... Il principale driver dei costi sanitari è l'intervento chirurgico ovvero il punto terminale della storia clinica dell'OA (11). L'incremento dell'incidenza dell'OA, specie a livello di ginocchio e anca, dovuta alla crescita dei fattori di rischio come l'invecchiamento della popolazione e l'obesità, sta comportando un conseguente aumento del numero di interventi di artroprotesi e una crescita continua dei costi legati alla patologia (12,13). ...
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Purpose The increasing incidence of total joint arthroplasty reflects the rises of osteoarthritis (OA) prevalence. OA is a degenerative pathology affecting joints with a significant impact on quality of life causing pain, leading to social life limitations and loss of work productivity. According to the World Health Organization, OA is one of the most important causes of people's disability. The burden of the disease is correlated with a huge economic impact on the health care systems. Intra-articular infiltration therapies are used between the pharmacological and the surgical phases, in order to delay surgery. This work aims to carry out an economic evaluation on the use of the Platelet-Rich-Plasma (PRP) therapy in the treatment of knee OA. The comparator is the hyaluronic acid, i.e. the standard therapy for drug-resistant OA that does not benefit or has short term benefits (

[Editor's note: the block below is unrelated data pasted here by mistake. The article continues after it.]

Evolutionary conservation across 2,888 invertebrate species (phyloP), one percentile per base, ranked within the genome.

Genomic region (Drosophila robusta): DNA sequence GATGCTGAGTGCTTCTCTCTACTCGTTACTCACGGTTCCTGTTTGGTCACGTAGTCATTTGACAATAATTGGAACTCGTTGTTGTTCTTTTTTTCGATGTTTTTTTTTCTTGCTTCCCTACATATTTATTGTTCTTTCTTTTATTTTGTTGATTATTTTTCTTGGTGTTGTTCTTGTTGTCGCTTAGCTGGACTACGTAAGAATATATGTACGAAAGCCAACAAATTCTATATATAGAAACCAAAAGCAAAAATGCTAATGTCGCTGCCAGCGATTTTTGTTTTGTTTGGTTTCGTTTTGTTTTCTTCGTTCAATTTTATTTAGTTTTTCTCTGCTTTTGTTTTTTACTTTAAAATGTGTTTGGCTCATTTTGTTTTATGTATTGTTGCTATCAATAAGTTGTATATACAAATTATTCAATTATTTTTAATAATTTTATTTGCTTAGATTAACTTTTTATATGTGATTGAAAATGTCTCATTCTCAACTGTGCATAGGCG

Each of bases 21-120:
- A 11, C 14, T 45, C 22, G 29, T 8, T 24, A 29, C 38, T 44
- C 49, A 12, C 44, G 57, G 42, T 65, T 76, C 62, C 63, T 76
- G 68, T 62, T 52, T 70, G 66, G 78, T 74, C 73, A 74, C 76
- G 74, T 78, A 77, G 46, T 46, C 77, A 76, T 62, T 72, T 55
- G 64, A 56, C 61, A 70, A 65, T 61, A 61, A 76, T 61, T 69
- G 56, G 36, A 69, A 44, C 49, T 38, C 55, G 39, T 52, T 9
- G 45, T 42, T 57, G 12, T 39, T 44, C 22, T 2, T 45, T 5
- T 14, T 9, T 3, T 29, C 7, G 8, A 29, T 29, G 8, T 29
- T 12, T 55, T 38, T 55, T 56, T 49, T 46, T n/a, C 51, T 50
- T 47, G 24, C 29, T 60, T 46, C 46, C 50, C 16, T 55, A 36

... OA is the most common musculoskeletal disorder worldwide, and it poses a huge health and economic burden. It is considered a major cause of chronic pain, disability -due to diminished joint mobility and function-, and decreased quality of life [8,9]. Thus, finding effective and safe therapies for the treatment of OA is a significant clinical need. ...